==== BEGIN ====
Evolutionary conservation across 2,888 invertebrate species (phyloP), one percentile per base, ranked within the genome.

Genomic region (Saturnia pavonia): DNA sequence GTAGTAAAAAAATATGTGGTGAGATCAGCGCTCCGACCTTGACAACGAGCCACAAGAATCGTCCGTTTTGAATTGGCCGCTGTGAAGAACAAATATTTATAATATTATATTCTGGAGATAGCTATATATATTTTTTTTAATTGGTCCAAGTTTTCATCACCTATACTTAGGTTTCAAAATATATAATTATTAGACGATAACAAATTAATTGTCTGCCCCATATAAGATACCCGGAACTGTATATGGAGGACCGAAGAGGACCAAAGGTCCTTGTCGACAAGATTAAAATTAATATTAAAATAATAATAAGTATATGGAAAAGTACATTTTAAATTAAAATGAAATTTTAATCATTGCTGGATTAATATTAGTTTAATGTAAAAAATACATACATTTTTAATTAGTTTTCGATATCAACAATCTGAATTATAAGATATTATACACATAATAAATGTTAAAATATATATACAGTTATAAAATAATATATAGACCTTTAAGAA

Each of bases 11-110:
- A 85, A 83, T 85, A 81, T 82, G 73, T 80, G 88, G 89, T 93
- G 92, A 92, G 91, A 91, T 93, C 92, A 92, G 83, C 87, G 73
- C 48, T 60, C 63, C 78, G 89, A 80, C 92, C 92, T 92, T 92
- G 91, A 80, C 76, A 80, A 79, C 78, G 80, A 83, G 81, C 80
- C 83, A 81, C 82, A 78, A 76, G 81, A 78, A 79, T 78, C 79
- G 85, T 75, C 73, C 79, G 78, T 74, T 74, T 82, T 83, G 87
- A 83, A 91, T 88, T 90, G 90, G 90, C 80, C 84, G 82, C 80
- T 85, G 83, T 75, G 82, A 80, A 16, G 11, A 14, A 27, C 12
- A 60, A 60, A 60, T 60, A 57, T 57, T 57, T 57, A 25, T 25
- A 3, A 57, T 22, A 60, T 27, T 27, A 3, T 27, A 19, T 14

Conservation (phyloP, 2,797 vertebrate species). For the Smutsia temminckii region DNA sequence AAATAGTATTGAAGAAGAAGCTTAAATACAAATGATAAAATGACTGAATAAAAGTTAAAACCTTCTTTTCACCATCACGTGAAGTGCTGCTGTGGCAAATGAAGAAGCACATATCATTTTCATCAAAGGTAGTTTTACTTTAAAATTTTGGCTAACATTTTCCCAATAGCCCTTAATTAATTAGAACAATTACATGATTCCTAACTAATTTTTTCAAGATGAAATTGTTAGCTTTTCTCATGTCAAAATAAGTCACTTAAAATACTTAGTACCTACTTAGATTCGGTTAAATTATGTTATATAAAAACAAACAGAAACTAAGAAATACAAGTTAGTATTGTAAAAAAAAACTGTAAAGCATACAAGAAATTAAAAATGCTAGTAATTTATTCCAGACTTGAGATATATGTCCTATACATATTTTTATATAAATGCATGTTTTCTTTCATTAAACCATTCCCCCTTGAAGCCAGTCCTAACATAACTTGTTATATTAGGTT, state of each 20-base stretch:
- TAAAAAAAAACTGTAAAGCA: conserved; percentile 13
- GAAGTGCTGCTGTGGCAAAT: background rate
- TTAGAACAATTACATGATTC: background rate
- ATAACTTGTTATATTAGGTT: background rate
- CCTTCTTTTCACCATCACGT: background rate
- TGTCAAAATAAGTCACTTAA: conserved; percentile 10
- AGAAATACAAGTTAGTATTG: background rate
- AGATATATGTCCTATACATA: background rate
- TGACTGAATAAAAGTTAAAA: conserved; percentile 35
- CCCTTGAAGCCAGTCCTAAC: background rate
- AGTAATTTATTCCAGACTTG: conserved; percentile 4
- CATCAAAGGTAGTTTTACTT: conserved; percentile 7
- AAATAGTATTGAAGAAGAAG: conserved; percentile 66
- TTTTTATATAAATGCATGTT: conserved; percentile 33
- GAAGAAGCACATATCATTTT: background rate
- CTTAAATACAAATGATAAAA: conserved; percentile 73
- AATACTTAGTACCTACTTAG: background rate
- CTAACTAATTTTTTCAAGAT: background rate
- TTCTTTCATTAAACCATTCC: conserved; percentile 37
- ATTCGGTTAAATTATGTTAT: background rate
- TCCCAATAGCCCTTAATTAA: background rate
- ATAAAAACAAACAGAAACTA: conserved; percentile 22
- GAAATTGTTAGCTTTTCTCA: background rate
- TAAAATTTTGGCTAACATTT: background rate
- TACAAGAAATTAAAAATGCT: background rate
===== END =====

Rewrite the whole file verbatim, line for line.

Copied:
Evolutionary conservation across 2,888 invertebrate species (phyloP), one percentile per base, ranked within the genome.

Genomic region (Saturnia pavonia): DNA sequence GTAGTAAAAAAATATGTGGTGAGATCAGCGCTCCGACCTTGACAACGAGCCACAAGAATCGTCCGTTTTGAATTGGCCGCTGTGAAGAACAAATATTTATAATATTATATTCTGGAGATAGCTATATATATTTTTTTTAATTGGTCCAAGTTTTCATCACCTATACTTAGGTTTCAAAATATATAATTATTAGACGATAACAAATTAATTGTCTGCCCCATATAAGATACCCGGAACTGTATATGGAGGACCGAAGAGGACCAAAGGTCCTTGTCGACAAGATTAAAATTAATATTAAAATAATAATAAGTATATGGAAAAGTACATTTTAAATTAAAATGAAATTTTAATCATTGCTGGATTAATATTAGTTTAATGTAAAAAATACATACATTTTTAATTAGTTTTCGATATCAACAATCTGAATTATAAGATATTATACACATAATAAATGTTAAAATATATATACAGTTATAAAATAATATATAGACCTTTAAGAA

Each of bases 11-110:
- A 85, A 83, T 85, A 81, T 82, G 73, T 80, G 88, G 89, T 93
- G 92, A 92, G 91, A 91, T 93, C 92, A 92, G 83, C 87, G 73
- C 48, T 60, C 63, C 78, G 89, A 80, C 92, C 92, T 92, T 92
- G 91, A 80, C 76, A 80, A 79, C 78, G 80, A 83, G 81, C 80
- C 83, A 81, C 82, A 78, A 76, G 81, A 78, A 79, T 78, C 79
- G 85, T 75, C 73, C 79, G 78, T 74, T 74, T 82, T 83, G 87
- A 83, A 91, T 88, T 90, G 90, G 90, C 80, C 84, G 82, C 80
- T 85, G 83, T 75, G 82, A 80, A 16, G 11, A 14, A 27, C 12
- A 60, A 60, A 60, T 60, A 57, T 57, T 57, T 57, A 25, T 25
- A 3, A 57, T 22, A 60, T 27, T 27, A 3, T 27, A 19, T 14

Conservation (phyloP, 2,797 vertebrate species). For the Smutsia temminckii region DNA sequence AAATAGTATTGAAGAAGAAGCTTAAATACAAATGATAAAATGACTGAATAAAAGTTAAAACCTTCTTTTCACCATCACGTGAAGTGCTGCTGTGGCAAATGAAGAAGCACATATCATTTTCATCAAAGGTAGTTTTACTTTAAAATTTTGGCTAACATTTTCCCAATAGCCCTTAATTAATTAGAACAATTACATGATTCCTAACTAATTTTTTCAAGATGAAATTGTTAGCTTTTCTCATGTCAAAATAAGTCACTTAAAATACTTAGTACCTACTTAGATTCGGTTAAATTATGTTATATAAAAACAAACAGAAACTAAGAAATACAAGTTAGTATTGTAAAAAAAAACTGTAAAGCATACAAGAAATTAAAAATGCTAGTAATTTATTCCAGACTTGAGATATATGTCCTATACATATTTTTATATAAATGCATGTTTTCTTTCATTAAACCATTCCCCCTTGAAGCCAGTCCTAACATAACTTGTTATATTAGGTT, state of each 20-base stretch:
- TAAAAAAAAACTGTAAAGCA: conserved; percentile 13
- GAAGTGCTGCTGTGGCAAAT: background rate
- TTAGAACAATTACATGATTC: background rate
- ATAACTTGTTATATTAGGTT: background rate
- CCTTCTTTTCACCATCACGT: background rate
- TGTCAAAATAAGTCACTTAA: conserved; percentile 10
- AGAAATACAAGTTAGTATTG: background rate
- AGATATATGTCCTATACATA: background rate
- TGACTGAATAAAAGTTAAAA: conserved; percentile 35
- CCCTTGAAGCCAGTCCTAAC: background rate
- AGTAATTTATTCCAGACTTG: conserved; percentile 4
- CATCAAAGGTAGTTTTACTT: conserved; percentile 7
- AAATAGTATTGAAGAAGAAG: conserved; percentile 66
- TTTTTATATAAATGCATGTT: conserved; percentile 33
- GAAGAAGCACATATCATTTT: background rate
- CTTAAATACAAATGATAAAA: conserved; percentile 73
- AATACTTAGTACCTACTTAG: background rate
- CTAACTAATTTTTTCAAGAT: background rate
- TTCTTTCATTAAACCATTCC: conserved; percentile 37
- ATTCGGTTAAATTATGTTAT: background rate
- TCCCAATAGCCCTTAATTAA: background rate
- ATAAAAACAAACAGAAACTA: conserved; percentile 22
- GAAATTGTTAGCTTTTCTCA: background rate
- TAAAATTTTGGCTAACATTT: background rate
- TACAAGAAATTAAAAATGCT: background rate